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Audio buffer pointer in kernel driver RRS feed

  • Question

  • I m writing a kernel driver and I have some audio data that i want to play through speaker. How to get a pointer to audio buffer? So that i can use this buffer for writing audio data
    Thursday, April 2, 2015 11:01 PM

Answers

  • Accessing the audio stack from within a driver is possible, but it is very, very difficult (principally because the audio driver documentation is horrible). All the samples in the WDK are for interfacing hardware to the audio stack, not making use of the stack from a driver. I have interfaced to the audio stack for a few clients - but never in the way that you want - and it was always felt like I was sticking needles into my eyes. Unless you need this capability for a product, then the effort needed to implement this will likely exceed your patience.

     -Brian


    Azius Developer Training www.azius.com Windows device driver, internals, security, & forensics training and consulting. Blog at www.azius.com/blog

    Friday, April 3, 2015 4:04 AM
    Moderator

All replies

  • Accessing the audio stack from within a driver is possible, but it is very, very difficult (principally because the audio driver documentation is horrible). All the samples in the WDK are for interfacing hardware to the audio stack, not making use of the stack from a driver. I have interfaced to the audio stack for a few clients - but never in the way that you want - and it was always felt like I was sticking needles into my eyes. Unless you need this capability for a product, then the effort needed to implement this will likely exceed your patience.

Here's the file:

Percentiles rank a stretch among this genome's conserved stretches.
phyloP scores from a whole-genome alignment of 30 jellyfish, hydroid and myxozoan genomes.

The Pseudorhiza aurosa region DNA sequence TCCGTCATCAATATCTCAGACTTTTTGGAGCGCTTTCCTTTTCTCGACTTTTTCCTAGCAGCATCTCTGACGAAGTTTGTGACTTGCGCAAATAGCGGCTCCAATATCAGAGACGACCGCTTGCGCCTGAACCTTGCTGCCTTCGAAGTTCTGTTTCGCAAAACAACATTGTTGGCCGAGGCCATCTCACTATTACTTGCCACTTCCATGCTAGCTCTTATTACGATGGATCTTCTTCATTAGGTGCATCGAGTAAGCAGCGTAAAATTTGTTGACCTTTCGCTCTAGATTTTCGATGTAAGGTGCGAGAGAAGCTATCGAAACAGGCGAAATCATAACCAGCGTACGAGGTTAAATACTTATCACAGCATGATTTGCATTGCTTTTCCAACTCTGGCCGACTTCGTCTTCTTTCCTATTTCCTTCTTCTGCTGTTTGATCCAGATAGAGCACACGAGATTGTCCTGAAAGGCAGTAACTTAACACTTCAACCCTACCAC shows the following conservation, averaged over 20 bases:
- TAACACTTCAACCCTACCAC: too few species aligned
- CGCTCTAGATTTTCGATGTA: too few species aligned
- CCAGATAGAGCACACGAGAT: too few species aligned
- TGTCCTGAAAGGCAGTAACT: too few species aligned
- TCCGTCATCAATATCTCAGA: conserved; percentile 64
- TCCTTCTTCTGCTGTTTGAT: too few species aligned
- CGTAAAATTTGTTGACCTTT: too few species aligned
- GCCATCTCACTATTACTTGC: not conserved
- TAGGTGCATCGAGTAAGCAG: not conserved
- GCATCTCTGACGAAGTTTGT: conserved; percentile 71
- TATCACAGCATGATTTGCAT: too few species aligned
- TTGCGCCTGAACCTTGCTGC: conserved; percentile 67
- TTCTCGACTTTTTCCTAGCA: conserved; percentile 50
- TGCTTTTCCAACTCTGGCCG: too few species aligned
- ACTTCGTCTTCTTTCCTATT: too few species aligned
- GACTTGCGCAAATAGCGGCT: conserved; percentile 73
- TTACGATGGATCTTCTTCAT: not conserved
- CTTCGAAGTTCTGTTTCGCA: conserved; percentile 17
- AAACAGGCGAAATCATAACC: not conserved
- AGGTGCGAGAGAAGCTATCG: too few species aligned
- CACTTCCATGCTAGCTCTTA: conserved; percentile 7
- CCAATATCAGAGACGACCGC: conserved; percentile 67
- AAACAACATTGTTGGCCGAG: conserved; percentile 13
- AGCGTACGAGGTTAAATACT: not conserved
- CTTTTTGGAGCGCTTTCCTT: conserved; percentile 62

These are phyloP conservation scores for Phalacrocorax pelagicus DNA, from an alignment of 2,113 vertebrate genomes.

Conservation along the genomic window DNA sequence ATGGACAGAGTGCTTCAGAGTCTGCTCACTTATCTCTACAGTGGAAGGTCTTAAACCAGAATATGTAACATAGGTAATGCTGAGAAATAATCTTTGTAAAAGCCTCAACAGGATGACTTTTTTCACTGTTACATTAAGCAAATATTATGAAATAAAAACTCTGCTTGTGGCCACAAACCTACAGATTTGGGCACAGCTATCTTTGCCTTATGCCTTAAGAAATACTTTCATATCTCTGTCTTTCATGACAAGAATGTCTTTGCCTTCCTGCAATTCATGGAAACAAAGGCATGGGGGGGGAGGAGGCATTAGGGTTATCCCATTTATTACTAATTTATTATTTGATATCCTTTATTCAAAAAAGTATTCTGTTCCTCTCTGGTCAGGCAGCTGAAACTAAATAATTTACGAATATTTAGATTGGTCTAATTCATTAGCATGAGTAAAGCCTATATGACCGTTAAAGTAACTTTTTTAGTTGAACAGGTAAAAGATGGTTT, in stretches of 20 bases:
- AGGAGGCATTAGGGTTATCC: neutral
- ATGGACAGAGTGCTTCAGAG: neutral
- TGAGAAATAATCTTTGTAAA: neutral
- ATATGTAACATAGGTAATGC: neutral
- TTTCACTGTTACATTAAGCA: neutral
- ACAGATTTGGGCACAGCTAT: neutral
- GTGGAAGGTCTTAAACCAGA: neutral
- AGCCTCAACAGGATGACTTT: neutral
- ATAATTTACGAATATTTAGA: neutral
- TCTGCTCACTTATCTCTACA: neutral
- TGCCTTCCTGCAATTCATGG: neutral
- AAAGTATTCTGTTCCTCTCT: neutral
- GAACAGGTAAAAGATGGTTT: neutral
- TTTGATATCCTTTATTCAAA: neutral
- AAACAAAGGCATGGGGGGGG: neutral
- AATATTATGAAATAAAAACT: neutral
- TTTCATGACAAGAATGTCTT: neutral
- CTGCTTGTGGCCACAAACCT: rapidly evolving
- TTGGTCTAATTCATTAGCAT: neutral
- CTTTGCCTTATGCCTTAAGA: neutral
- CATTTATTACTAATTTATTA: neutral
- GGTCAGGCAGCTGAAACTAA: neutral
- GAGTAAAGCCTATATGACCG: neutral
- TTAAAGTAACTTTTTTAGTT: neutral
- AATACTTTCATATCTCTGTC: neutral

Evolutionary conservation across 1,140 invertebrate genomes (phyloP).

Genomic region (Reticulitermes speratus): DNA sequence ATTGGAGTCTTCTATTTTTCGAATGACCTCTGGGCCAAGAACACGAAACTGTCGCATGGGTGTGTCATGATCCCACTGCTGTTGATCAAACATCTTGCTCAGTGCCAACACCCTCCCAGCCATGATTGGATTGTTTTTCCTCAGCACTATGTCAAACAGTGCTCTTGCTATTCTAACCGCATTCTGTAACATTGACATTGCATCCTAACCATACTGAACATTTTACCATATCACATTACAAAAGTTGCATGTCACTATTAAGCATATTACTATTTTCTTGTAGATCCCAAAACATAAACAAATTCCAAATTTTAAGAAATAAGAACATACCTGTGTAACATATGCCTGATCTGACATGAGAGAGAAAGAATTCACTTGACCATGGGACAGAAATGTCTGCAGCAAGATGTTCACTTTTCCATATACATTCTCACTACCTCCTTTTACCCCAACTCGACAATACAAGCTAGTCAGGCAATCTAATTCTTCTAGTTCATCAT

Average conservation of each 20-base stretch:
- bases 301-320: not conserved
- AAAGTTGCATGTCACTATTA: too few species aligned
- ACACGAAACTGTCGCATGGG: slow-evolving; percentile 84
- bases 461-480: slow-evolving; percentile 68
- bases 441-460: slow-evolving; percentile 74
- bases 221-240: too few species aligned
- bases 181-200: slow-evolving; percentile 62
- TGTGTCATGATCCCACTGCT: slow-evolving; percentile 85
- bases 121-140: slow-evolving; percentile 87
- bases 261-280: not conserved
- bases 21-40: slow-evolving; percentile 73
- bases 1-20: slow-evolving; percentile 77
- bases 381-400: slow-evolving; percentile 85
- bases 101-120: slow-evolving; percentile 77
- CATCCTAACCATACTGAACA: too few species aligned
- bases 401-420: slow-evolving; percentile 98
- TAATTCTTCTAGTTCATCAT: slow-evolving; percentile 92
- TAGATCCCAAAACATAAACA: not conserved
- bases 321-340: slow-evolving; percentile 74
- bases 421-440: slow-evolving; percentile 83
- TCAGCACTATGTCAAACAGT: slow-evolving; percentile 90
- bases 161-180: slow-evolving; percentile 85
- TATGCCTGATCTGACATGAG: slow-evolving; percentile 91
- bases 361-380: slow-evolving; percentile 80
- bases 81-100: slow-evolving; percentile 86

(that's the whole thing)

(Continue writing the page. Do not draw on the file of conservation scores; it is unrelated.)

-Brian


    Azius Developer Training www.azius.com Windows device driver, internals, security, & forensics training and consulting. Blog at www.azius.com/blog

    Friday, April 3, 2015 4:04 AM
    Moderator
  • As a workaround, you could create a "helper" process that runs as a service. This issues I/O requests through a private interface to your driver. When you want to play some audio, your driver completes one of these I/O requests, passing the audio data back to the helper process. The helper process then uses the standard Windows API to play the audio. 
    Thursday, April 16, 2015 12:23 AM